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Optimizing Your Retirement Income: What Works Best and Why

by Christine S. Fahlund

Optimizing Your Retirement Income: What Works Best And Why Splash image

With the oldest baby boomers hitting 62 this year, and more than 70 million of them likely to enter retirement over the next 20 years, the hard truth is that only a small minority are accumulating enough savings to provide for their income needs during decades in retirement.

This uncomfortable reality is particularly true given the overall rise in life expectancy, sharply rising medical costs, the trend toward more active and costly retirement lifestyles, and, not least, the relentless toll of inflation.

For the financially fortunate with sufficient personal savings, Social Security benefits, and corporate pensions to meet all their retirement income needs, the main financial challenges of retirement are how to invest and spend wisely and perhaps provide for their heirs as well.

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Christine S. Fahlund , Ph.D. and CFP, is a senior financial planner and vice president of T. Rowe Price Group, an investment management firm based in Baltimore, Maryland.


Discussion

Gus from Florida posted over 2 years ago:

Good ideas. Retirees might also be wise to reduce their housing costs. Pare back.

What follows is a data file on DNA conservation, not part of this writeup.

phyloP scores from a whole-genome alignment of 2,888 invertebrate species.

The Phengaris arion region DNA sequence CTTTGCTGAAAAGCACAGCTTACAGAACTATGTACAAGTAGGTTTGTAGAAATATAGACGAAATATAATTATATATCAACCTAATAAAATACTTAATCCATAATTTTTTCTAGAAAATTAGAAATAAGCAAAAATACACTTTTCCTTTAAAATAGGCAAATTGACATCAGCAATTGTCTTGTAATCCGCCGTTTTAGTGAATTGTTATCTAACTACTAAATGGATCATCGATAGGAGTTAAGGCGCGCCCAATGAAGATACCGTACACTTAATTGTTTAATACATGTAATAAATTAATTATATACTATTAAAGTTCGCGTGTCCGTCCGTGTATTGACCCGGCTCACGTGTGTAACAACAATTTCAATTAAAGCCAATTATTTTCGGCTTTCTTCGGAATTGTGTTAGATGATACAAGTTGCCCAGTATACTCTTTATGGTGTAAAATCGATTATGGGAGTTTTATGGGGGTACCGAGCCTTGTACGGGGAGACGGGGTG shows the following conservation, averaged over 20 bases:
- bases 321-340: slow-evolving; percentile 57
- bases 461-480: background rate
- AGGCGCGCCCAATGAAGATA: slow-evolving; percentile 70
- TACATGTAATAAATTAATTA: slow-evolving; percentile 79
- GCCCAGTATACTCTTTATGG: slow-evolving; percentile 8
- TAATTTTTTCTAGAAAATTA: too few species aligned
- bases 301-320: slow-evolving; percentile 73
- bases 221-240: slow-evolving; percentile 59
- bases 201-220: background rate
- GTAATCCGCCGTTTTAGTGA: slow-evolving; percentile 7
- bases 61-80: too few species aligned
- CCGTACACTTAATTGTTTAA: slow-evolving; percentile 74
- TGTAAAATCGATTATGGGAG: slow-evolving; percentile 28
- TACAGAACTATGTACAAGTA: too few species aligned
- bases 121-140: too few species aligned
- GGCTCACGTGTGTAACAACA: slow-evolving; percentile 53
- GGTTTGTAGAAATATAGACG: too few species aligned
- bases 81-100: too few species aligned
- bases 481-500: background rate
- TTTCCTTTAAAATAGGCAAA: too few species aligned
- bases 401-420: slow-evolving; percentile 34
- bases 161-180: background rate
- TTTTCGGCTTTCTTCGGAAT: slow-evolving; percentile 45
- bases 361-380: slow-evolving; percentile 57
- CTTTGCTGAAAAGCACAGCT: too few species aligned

Also live within your budget -- be realistic not extravagant. Don't feel too bad if you over spend your first year or so - most retirees do. But then return to reality.
I was told decades ago to invest 50% in equities and 50% in fixed income products. It's a good idea in retirement as well.


Curt from Georgia posted about 1 year ago:

Good article with many excellent recommendations. I have just recently retired after working to age 70 and I used those extra years of income to build up our retirement PF even during the "Great Recession" and the downturn later in 2011. The first decade of the 21st century was not kind to workers attempting to build up a retirement nest egg, but increasing levels of savings represented one way to offset this problem. Staying fully invested and practicing asset allocation also helped.


Donald from Virginia posted about 1 year ago:

Retiring and remaining debt free has been the
key for us. Thank heaven we didn't fall into
the refinancing trap. When you owe little,
you can live well on less.


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